(b Rio de Janeiro, April 28, 1950). Brazilian double bass player, pianist, and composer. From 1964 he played piano in the trio Camara, and later made a tour of France, where he settled in 1973; he then changed from piano to double bass and also studied composition at the Paris Conservatoire. He formed a duo with the pianist Jean-Pierre Mas (1978), appeared in Martial Solal’s trio, and played in Eric Le Lann’s quartet (1982). Between 1982 and 1985 he was heard with Jean-Louis Chautemps, Philip Catherine, Joachim Kühn, Michel Portal, and the Americans Charlie Mariano, Joe Henderson, and Lee Konitz. In 1985 he resumed playing piano and formed the Cesarius Alvim Connection, with Jean-François Jenny-Clark on double bass and André Ceccarelli on drums. After a period of voluntary retirement from 1992 to 1997 (though he continued to make recordings) Alvim resumed working: he composed a piece for symphony orchestra, ...


Vladimír Hudec

(b Prostějov, Sept 12, 1890; d Prostějov, May 12, 1956). Czech composer . He studied at Brno and Frankfurt, where he was taught composition by Knorr. He was répétiteur at the Frankfurt Opera (1911–13), conductor of the Carl Rosa company and répétiteur at Covent Garden (1915–18). After returning to Czechoslovakia in 1921 he worked in Prostějov as a teacher, choirmaster and conductor, and was head of the Břeclav School of Music, 1926–8. At first influenced by Janáček, as in the opera Ukradené štěstí (‘Stolen Happiness’), Ambros later successfully assimilated Novákian impressionism. In a final period (1945 – 56) he turned to a socialist realist technique, basing his works on contemporary subjects, though his only opera from this period, Maryla (1949–51), is an idyll set in the 15th century. Ambros was most successful, however, with miniatures and works for children.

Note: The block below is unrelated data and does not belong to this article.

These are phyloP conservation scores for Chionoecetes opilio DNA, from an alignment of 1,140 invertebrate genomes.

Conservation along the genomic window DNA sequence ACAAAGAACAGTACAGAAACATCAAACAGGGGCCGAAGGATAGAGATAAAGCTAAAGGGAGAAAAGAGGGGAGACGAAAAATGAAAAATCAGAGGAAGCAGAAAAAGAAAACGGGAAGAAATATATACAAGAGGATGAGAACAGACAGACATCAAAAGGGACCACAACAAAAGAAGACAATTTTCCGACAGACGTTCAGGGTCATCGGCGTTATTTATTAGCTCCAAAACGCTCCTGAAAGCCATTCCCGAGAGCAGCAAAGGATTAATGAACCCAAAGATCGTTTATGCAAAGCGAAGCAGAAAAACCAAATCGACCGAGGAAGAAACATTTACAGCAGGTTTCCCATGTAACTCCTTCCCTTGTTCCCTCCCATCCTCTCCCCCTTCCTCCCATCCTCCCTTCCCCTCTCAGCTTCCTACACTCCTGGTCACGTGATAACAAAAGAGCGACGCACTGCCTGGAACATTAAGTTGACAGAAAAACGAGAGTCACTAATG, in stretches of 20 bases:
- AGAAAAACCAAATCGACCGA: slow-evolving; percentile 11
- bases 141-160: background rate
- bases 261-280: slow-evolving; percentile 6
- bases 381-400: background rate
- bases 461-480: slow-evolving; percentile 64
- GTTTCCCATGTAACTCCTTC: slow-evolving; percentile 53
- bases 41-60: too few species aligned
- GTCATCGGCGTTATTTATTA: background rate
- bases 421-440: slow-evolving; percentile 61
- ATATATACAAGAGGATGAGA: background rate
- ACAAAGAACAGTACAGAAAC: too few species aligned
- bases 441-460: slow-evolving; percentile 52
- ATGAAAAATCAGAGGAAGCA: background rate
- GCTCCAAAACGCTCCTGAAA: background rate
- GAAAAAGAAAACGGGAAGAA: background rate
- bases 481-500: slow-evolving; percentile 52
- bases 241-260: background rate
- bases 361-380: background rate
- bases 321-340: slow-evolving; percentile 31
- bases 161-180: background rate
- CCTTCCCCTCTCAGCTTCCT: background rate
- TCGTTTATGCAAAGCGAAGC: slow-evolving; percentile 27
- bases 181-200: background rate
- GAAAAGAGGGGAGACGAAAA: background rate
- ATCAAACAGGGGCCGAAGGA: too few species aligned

Christopher Palmer and Sergio Miceli


(b St Petersburg, Russia, 16/29 Oct 1901; d Rome, Italy, 7 June 1983). Italian composer and conductor of Russian origin. A grandson of the composer Nikolay Sokolov and a brother of the cellist Massimo Amfitheatrof, he studied with Vītols in St. Petersburg and Křička in Prague, but the greater part of his training was undertaken in Rome, where he studied composition with Respighi at the Conservatorio di S Cecilia (diploma 1924) and the organ at the Pontifical Academy of Sacred Music. He was engaged as a pianist, organist, and chorus assistant at the Augusteo (1924–9), also conducting the orchestra under Molinari's supervision. Thereafter he was artistic director of the Genoa and Trieste radio stations and conductor and manager for Italian radio in Turin; he also conducted elsewhere in Europe. In 1937 he went to the United States as associate conductor of the Minneapolis SO, and in ...